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Stained Glass Exhibits at Rudy Bros. Hartley Street Studio


The York Daily reported on an exhibit of stained glass art at the Rudy Bros. Hartley Street studio 108-years ago in this October 25, 1907, article:

Rudy Bros. Co. announce the exhibition of the Daly memorial window at their studio on Hartley street, near Pennsylvania avenue, on Saturday, Oct. 26, 1 to 4 p. m.; Sunday, 2 to 4; Monday, 10 to 2. At the same time the four panels of the chancel window to be placed in the Christ P. E. church of New Brighton, Pa., will be shown; and the drawings for windows at Heinz administration building, Pittsburg.

J. Horace Rudy’s local Rudy Brothers studio was established about 1904; and was located at 601 North Hartley Street, in York, PA. His brothers continued to operate the original Rudy Brothers studio in Pittsburgh; which produced their first stained glass window in 1894. During a recent visit to the Heinz History Center in Pittsburgh, I was told that Rudy Bros. studio in Pittsburgh regularly held exhibits, open to the public. The question was raised, were public exhibits also held at their York studio?

I selected this specific York Daily article because it not only answers the question about public exhibits taking place at the York studio of Rudy Bros., but also answers another question. It is said that H. J. Heinz insisted that all the stained glass produced for him by Rudy Bros. had to be designed by J. Horace Rudy. The question was, is there any evidence that J. Horace Rudy did any designs for H. J. Heinz, after he moved to York? Like I said, the York Daily article answers both questions.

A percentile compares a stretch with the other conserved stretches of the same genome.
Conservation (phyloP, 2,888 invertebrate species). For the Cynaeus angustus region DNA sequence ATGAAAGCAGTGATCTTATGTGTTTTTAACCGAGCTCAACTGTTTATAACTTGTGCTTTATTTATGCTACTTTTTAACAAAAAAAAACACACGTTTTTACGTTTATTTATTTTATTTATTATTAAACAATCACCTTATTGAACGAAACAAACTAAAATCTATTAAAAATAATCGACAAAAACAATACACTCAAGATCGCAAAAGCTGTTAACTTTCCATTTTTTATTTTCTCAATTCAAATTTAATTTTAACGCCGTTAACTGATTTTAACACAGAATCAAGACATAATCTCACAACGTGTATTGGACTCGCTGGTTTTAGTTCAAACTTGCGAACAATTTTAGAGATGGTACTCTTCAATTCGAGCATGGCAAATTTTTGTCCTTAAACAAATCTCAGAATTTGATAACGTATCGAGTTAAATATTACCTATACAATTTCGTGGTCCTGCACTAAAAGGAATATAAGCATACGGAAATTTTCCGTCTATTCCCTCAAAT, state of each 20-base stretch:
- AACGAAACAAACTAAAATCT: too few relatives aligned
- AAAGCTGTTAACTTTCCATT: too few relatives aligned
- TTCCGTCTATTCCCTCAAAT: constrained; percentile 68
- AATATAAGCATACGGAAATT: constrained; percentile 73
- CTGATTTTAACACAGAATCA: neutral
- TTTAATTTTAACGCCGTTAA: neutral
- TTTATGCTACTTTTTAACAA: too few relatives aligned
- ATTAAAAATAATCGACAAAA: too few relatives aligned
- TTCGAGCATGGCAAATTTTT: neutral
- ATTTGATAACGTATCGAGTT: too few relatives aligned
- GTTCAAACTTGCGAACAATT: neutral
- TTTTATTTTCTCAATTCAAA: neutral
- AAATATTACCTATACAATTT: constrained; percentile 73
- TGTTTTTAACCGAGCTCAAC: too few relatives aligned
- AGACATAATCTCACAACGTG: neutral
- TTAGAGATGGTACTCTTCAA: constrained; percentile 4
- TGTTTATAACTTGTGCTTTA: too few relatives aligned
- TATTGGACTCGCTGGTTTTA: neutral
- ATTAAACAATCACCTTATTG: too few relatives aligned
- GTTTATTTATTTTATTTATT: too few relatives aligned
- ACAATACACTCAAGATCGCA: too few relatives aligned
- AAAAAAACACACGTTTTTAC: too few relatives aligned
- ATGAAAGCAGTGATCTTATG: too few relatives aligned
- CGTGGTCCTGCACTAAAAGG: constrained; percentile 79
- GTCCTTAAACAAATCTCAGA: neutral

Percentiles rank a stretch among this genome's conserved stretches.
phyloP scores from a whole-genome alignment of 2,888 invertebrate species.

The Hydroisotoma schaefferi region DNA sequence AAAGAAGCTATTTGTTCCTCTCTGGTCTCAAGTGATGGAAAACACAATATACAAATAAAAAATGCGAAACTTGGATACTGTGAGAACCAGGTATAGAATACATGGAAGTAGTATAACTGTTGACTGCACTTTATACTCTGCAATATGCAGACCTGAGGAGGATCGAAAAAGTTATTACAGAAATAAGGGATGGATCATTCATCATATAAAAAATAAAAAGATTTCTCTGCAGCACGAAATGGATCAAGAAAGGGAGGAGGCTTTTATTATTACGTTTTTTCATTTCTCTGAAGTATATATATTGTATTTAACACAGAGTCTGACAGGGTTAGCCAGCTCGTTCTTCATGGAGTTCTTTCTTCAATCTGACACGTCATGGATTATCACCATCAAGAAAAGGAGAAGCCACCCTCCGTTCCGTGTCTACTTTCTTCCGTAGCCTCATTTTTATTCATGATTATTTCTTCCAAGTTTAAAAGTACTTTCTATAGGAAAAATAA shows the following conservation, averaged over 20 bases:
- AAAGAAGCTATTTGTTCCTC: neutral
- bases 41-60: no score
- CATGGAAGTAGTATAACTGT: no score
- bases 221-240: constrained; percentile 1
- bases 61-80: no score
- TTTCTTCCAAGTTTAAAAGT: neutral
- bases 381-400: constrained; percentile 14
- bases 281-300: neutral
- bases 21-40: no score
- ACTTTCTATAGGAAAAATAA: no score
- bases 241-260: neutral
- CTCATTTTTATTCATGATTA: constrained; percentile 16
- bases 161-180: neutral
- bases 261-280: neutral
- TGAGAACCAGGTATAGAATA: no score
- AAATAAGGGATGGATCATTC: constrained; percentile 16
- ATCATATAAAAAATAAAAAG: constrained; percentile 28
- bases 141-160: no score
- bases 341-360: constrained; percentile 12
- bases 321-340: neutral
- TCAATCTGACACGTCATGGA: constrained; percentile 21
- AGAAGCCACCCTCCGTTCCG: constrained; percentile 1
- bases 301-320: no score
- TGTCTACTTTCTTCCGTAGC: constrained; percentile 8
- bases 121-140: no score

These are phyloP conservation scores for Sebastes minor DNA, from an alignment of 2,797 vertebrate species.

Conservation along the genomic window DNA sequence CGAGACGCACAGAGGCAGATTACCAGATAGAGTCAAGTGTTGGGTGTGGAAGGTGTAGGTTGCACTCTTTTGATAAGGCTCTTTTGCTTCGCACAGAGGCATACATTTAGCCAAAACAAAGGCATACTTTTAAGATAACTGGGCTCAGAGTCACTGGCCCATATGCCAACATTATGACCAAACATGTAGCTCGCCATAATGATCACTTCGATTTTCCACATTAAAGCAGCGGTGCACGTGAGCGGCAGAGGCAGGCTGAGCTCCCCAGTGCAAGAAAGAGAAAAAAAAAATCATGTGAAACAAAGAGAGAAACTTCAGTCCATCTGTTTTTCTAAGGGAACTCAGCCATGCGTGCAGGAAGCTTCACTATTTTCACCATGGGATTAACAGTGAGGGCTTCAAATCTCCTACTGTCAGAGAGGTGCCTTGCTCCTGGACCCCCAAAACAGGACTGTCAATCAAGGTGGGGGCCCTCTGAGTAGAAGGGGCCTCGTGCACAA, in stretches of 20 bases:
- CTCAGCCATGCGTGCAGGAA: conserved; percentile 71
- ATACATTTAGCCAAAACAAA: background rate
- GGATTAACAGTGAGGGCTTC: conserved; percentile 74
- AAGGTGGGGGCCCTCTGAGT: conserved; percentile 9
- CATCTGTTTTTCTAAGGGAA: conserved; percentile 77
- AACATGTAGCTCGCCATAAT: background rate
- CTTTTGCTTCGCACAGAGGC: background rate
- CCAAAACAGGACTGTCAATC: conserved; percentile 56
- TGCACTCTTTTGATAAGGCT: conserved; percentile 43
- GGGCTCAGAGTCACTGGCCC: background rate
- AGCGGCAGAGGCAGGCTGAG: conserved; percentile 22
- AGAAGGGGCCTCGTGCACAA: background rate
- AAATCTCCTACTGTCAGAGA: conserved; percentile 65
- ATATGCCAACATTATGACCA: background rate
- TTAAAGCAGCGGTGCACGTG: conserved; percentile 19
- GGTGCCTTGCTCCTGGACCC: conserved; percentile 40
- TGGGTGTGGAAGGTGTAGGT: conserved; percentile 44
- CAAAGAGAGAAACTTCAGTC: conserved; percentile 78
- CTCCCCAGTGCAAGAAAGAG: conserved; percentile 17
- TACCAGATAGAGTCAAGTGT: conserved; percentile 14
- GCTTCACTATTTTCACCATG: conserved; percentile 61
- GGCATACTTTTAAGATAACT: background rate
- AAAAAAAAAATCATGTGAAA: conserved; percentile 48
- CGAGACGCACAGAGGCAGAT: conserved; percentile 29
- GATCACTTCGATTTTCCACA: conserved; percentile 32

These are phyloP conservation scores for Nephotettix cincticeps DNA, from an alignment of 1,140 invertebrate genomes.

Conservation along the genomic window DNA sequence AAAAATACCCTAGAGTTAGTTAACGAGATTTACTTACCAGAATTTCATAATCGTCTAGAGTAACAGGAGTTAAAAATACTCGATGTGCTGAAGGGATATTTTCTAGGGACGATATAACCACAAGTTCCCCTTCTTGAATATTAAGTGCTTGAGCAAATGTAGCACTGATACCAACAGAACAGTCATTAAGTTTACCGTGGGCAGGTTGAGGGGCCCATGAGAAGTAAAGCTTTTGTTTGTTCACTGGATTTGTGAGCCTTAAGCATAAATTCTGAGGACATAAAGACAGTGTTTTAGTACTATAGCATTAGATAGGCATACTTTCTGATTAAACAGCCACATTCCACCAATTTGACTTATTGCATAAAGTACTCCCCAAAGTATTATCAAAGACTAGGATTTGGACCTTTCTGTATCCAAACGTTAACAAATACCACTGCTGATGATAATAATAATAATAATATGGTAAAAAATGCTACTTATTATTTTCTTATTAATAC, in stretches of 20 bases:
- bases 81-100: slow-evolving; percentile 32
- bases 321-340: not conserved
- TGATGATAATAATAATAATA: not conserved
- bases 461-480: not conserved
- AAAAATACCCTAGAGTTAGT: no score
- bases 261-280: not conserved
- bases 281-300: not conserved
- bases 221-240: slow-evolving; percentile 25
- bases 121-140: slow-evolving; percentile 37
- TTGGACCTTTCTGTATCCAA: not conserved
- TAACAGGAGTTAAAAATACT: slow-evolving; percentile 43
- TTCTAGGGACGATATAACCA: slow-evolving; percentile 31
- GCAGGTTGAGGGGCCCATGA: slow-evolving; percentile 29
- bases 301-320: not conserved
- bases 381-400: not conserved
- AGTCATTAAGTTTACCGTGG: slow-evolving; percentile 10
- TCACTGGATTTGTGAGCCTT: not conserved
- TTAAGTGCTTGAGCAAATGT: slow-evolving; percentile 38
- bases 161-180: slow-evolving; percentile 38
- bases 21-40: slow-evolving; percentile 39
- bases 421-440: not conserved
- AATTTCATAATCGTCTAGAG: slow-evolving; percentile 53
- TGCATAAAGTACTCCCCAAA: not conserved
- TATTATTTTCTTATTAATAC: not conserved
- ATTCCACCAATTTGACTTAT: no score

RudyExhibit2This article, from the Pittsburgh Daily Post, was shared with me. It describes one of the Rudy Bros. exhibits at the Pittsburgh studio in 1899:

The exhibit of Rudy Bros. of figure and memorial windows are gems of art. “Music and Song” is a subject of a handsome window containing three figures for the residence of H. J. Heinz, of Pittsburg. Another figure window that attracted a great deal of attention is a memorial window for the First Presbyterian Church, of Altoona, Pa. The exhibit of this firm is one of the best in the main building and displays the excellent art glass work that is manufactured by the firm.

Most art works by Rudy Bros. are not signed. However newspaper articles from that time are another source for researchers to utilize; providing evidence of where Rudy Bros. stained glass windows are located.

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